(July 14) Are fast-food joints becoming becoming health-conscious?

That’s a question being bandied about with increasing frequency, in the wake of McDonald’s Corp. having added salads — and, perhaps soon, fruits — to its menu.

Wendy’s International Inc., long the leader in fresh produce offerings, with its Garden Sensations line of salads, is starting to feel a little heat of competition. Wendy’s, based in Dublin, Ohio, reported July 7 that its June earnings were down, perhaps partially as a result of competition from McDonald’s in the salad derby.

Now, apparently, McDonald’s is attempting to intensify the competition.

USA Today reported July 1 that the Oak Brook, Ill.-based hamburger giant is planning to test-market in the U.S. a children’s entrée, the Happy Meal, with an option to replace french fries with a bag of fresh, sliced fruit and low-fat milk in place of soft drinks.

McDonald’s has been trying out the concept — with sliced apples and grapes in bags supplied by Fresh Del Monte — in the United Kingdom since April.

“Obviously, the fast-food companies are working very aggressively to improve the nutritional balance of their offerings, and I suspect that if McDonald’s has been very successful in the U.K., it would very much entertain something similar here,” said Eric Larson, senior research analyst at Minneapolis-based U.S. Bancorp Piper Jaffray.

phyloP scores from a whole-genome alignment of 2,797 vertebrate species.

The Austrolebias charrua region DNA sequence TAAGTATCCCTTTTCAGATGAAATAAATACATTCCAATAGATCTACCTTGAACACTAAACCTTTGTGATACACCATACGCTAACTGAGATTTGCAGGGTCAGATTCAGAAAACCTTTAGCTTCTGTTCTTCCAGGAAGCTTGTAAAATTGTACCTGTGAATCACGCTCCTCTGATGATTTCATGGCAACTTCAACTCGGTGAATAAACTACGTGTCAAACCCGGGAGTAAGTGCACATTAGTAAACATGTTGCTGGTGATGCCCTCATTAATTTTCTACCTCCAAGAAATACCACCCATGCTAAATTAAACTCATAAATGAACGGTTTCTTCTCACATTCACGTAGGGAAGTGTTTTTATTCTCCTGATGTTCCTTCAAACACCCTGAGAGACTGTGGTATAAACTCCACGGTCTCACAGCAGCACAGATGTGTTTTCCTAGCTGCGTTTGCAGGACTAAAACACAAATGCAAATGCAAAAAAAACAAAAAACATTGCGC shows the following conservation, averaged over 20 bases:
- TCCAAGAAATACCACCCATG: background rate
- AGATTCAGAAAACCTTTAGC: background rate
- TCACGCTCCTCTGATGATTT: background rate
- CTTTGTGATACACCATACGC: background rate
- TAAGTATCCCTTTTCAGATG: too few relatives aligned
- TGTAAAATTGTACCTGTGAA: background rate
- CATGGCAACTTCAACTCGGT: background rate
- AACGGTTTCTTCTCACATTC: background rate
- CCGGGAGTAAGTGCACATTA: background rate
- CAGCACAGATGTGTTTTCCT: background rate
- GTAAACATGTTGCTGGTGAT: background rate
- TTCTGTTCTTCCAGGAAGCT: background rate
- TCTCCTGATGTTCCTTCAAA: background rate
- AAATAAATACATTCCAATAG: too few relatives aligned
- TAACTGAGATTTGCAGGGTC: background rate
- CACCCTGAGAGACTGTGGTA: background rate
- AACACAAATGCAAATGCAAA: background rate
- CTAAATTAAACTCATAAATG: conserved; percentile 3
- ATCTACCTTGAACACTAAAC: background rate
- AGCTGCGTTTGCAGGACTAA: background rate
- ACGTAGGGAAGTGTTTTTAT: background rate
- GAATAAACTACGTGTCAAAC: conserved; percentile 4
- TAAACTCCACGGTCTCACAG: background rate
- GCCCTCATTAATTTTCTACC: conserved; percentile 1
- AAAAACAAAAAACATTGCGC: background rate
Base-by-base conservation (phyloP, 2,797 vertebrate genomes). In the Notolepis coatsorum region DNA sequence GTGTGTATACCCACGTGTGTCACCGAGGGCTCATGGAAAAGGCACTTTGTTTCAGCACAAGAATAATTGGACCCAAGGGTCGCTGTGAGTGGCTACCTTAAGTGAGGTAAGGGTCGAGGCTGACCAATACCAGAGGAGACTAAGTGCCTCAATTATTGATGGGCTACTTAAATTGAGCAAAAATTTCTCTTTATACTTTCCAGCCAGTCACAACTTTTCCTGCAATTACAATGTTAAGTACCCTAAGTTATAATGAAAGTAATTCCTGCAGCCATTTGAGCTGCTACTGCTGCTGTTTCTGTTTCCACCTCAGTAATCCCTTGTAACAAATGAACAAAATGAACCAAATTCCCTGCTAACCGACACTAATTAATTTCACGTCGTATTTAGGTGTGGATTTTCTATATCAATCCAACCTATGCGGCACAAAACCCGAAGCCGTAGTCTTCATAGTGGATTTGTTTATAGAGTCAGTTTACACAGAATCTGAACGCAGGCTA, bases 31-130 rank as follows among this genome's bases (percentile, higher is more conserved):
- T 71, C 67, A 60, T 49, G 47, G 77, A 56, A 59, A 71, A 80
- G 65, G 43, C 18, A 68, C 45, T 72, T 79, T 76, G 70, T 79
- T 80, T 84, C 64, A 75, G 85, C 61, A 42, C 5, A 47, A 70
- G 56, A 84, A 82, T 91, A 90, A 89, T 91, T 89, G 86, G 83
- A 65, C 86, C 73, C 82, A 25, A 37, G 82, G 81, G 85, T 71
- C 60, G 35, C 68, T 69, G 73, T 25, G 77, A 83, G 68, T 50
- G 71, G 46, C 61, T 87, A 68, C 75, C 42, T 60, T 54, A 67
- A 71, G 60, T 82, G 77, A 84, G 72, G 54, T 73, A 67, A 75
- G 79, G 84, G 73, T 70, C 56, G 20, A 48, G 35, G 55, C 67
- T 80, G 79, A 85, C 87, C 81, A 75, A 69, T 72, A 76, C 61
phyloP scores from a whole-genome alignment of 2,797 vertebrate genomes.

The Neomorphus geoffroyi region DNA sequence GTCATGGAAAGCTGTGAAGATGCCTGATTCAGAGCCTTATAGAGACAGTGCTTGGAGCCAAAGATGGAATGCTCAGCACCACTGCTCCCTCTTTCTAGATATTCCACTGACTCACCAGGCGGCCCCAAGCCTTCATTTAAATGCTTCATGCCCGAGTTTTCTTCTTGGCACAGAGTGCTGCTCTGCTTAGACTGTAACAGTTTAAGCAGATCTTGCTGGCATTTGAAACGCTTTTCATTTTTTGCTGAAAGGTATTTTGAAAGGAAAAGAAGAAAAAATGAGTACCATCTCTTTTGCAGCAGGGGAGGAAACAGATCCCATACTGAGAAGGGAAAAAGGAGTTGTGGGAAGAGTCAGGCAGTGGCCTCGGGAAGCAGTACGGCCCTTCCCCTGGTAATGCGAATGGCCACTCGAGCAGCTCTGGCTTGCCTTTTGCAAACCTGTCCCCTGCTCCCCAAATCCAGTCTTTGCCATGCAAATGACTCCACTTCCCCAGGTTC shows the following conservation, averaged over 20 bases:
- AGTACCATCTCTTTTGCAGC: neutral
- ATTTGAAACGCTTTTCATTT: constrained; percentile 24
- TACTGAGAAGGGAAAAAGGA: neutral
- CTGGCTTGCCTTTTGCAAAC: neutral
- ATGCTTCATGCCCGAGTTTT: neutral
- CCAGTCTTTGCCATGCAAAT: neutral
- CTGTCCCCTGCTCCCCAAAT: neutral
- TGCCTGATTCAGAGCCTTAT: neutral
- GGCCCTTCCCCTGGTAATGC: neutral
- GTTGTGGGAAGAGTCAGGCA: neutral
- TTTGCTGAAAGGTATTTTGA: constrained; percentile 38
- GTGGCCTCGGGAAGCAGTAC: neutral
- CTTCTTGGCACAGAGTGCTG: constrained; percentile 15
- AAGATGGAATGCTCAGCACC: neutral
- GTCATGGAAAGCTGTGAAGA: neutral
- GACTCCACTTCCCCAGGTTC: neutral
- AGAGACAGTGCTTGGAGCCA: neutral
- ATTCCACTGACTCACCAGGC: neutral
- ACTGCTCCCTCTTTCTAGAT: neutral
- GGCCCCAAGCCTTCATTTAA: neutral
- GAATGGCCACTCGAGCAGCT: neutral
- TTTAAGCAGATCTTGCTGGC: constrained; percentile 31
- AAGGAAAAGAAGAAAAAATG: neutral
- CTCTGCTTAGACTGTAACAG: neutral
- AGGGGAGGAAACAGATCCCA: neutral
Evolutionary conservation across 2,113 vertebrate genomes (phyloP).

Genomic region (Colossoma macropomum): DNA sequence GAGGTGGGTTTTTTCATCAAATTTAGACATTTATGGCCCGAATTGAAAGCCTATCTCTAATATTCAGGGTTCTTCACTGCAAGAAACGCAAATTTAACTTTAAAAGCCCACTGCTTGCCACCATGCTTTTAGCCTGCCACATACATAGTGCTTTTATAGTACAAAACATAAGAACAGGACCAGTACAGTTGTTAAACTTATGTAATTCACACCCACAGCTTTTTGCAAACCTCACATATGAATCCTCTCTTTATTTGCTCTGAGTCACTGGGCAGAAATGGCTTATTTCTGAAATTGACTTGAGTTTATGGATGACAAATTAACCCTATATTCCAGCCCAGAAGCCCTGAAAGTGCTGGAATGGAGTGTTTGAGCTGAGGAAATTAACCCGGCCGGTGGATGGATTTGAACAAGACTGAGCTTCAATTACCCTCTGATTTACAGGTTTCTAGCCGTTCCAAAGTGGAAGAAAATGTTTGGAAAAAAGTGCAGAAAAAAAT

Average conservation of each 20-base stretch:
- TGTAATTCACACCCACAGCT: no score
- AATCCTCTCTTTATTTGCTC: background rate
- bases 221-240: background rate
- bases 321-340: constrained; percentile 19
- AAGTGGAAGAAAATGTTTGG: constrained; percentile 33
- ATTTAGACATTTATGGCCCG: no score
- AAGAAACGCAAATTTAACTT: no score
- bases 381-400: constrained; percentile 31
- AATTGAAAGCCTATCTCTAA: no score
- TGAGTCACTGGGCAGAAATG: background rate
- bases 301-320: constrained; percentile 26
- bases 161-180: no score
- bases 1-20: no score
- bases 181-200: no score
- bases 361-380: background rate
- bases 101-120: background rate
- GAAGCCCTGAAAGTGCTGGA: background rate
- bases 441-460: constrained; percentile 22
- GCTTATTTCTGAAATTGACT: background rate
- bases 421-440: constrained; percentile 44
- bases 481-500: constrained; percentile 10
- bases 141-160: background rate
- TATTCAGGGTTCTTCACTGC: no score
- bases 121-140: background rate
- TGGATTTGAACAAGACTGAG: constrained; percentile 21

McDonald’s officials did not return telephone calls for comment.

Wendy’s promoted its newest Garden Sensations offering, the Southwest Chicken Caesar, during June.

The company reported that salads as a percent of sales topped 10% during May and June, and are at similar product mix levels compared to a year ago.

McDonald’s has said that the move is part of its efforts to give customers “even more choice.”

Not known is whether the move is a direct response to a crescendo of complaints about the nutritional value of traditional fast-food fare, or a string of earning statements showing decreased profits for the chain.

But pressures on all food purveyors have increased since the U.S. Centers for Disease Control and Prevention recently reported that there are twice as many overweight children and three times as many overweight adolescents as in 1980.

Reports of possible nutritional upgrades at McDonald’s surfaced at a time when Kraft Foods, another giant in the food industry, answered complaints from the public, activist lawyers and even retail customers by announcing July 1 that it would cut portion sizes, stop marketing in schools and cut the fat content of many of its foods.